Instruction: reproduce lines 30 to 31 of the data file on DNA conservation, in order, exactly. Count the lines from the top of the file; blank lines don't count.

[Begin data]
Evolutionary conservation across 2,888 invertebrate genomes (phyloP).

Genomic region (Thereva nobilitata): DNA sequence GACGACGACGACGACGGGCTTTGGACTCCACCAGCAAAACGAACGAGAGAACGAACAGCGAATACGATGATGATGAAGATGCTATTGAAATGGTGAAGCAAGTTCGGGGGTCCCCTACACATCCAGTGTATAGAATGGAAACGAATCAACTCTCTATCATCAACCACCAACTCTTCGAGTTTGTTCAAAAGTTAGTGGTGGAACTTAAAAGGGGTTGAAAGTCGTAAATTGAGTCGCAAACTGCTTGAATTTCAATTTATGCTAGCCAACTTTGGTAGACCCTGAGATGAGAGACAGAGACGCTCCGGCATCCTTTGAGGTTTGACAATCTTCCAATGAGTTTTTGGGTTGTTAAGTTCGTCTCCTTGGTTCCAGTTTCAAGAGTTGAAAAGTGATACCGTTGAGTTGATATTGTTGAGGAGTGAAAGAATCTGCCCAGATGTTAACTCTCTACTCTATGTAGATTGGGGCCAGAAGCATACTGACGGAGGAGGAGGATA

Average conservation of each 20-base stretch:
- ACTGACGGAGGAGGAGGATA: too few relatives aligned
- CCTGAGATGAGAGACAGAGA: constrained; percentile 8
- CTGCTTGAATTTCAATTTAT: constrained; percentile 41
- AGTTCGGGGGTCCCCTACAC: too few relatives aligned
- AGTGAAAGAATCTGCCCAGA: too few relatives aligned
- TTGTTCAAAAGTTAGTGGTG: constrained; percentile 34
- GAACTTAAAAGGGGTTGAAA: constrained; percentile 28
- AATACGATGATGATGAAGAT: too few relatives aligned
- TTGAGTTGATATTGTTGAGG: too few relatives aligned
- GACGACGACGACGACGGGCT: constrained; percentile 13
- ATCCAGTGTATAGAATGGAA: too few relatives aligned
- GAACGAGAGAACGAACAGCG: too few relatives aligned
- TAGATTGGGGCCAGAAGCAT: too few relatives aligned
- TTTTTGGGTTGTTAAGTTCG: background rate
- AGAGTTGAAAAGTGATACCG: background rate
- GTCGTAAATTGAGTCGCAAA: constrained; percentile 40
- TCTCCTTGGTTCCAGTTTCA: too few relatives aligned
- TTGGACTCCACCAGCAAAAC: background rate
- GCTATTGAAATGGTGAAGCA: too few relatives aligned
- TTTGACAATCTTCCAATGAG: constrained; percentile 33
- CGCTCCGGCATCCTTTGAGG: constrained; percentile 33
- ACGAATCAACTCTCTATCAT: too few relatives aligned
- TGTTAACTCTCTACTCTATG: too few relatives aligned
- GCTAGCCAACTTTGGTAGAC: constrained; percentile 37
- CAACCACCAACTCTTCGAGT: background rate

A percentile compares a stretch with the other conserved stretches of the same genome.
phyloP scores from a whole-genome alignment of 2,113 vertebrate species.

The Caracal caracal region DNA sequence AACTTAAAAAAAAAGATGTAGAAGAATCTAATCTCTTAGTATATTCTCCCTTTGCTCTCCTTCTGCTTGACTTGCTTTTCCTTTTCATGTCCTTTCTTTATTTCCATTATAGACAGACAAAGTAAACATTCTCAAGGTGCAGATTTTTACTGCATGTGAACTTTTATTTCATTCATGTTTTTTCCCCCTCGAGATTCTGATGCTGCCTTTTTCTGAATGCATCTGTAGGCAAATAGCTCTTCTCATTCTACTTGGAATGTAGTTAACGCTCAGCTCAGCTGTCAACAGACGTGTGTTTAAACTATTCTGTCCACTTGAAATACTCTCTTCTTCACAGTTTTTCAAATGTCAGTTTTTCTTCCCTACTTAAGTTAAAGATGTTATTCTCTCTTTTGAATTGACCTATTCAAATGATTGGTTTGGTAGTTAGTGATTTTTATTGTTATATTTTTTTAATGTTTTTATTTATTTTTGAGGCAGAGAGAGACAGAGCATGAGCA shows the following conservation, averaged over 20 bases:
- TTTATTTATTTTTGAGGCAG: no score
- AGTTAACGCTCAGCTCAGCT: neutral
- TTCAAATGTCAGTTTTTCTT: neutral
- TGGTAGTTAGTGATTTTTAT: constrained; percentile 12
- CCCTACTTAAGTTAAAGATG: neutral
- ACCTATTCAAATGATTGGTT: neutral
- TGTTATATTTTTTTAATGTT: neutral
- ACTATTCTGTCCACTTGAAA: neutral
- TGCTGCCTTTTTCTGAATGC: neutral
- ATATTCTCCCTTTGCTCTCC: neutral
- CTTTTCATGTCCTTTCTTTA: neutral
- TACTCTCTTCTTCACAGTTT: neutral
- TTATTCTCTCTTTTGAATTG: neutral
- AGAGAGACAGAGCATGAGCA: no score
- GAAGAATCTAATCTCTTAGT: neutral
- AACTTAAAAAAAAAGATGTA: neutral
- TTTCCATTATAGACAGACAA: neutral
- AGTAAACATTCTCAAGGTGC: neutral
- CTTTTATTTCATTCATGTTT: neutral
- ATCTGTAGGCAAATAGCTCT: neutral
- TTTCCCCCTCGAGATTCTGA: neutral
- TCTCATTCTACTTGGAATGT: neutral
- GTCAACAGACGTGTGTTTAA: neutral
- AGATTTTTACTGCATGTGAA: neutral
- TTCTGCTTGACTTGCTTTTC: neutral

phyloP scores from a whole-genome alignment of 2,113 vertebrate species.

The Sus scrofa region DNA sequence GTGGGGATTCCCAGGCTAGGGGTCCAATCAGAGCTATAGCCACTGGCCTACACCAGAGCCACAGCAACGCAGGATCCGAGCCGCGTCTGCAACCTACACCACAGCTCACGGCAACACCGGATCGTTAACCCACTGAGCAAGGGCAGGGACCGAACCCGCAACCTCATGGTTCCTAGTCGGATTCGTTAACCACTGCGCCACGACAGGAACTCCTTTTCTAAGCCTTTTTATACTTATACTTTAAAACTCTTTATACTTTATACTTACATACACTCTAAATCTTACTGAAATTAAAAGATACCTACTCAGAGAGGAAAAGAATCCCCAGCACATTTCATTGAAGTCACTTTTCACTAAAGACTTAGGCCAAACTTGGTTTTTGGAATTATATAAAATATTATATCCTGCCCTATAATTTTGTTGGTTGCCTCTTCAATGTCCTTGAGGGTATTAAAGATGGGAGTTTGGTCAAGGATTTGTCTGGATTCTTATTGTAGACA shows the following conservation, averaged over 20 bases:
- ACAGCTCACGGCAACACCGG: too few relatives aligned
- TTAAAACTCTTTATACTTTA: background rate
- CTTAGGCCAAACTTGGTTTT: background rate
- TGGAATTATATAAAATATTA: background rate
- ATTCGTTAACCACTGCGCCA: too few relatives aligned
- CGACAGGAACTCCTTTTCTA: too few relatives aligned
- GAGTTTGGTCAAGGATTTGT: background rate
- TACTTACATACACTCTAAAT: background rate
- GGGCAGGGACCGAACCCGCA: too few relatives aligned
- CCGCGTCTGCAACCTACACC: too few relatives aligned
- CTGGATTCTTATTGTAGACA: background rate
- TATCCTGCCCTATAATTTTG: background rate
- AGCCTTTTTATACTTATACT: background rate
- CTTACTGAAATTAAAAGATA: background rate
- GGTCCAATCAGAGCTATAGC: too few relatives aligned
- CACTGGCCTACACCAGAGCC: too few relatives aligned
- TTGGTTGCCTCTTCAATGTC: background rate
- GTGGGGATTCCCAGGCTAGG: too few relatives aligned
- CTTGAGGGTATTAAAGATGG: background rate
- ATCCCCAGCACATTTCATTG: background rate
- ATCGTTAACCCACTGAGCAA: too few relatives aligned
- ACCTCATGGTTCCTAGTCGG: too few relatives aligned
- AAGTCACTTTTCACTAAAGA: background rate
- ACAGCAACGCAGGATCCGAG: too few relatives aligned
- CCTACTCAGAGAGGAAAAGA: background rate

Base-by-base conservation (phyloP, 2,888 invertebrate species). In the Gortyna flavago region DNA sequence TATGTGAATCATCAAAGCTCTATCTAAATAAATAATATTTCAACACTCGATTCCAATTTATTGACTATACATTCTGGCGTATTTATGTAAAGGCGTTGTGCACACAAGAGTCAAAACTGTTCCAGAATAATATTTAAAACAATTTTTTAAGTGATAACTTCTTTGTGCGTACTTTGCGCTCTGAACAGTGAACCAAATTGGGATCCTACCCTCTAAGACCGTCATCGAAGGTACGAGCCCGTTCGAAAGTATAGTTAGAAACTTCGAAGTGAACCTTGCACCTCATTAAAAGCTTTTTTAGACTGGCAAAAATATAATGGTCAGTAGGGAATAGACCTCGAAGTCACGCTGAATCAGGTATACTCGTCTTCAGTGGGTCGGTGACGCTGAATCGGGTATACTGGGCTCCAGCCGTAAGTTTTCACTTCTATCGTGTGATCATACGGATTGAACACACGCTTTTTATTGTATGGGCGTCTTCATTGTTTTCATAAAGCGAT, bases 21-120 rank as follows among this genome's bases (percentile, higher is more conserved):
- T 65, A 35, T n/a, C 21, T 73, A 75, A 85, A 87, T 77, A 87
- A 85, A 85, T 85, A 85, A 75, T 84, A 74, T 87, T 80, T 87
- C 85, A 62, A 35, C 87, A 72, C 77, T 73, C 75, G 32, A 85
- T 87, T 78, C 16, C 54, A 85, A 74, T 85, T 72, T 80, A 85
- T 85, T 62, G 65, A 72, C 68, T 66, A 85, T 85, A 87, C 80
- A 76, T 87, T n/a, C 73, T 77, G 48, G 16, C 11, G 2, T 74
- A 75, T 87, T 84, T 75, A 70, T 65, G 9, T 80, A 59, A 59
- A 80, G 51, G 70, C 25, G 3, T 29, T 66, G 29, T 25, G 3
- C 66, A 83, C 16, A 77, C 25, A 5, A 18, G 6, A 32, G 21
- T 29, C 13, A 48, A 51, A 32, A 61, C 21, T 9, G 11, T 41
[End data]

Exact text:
phyloP scores from a whole-genome alignment of 2,113 vertebrate species.

The Caracal caracal region DNA sequence AACTTAAAAAAAAAGATGTAGAAGAATCTAATCTCTTAGTATATTCTCCCTTTGCTCTCCTTCTGCTTGACTTGCTTTTCCTTTTCATGTCCTTTCTTTATTTCCATTATAGACAGACAAAGTAAACATTCTCAAGGTGCAGATTTTTACTGCATGTGAACTTTTATTTCATTCATGTTTTTTCCCCCTCGAGATTCTGATGCTGCCTTTTTCTGAATGCATCTGTAGGCAAATAGCTCTTCTCATTCTACTTGGAATGTAGTTAACGCTCAGCTCAGCTGTCAACAGACGTGTGTTTAAACTATTCTGTCCACTTGAAATACTCTCTTCTTCACAGTTTTTCAAATGTCAGTTTTTCTTCCCTACTTAAGTTAAAGATGTTATTCTCTCTTTTGAATTGACCTATTCAAATGATTGGTTTGGTAGTTAGTGATTTTTATTGTTATATTTTTTTAATGTTTTTATTTATTTTTGAGGCAGAGAGAGACAGAGCATGAGCA shows the following conservation, averaged over 20 bases: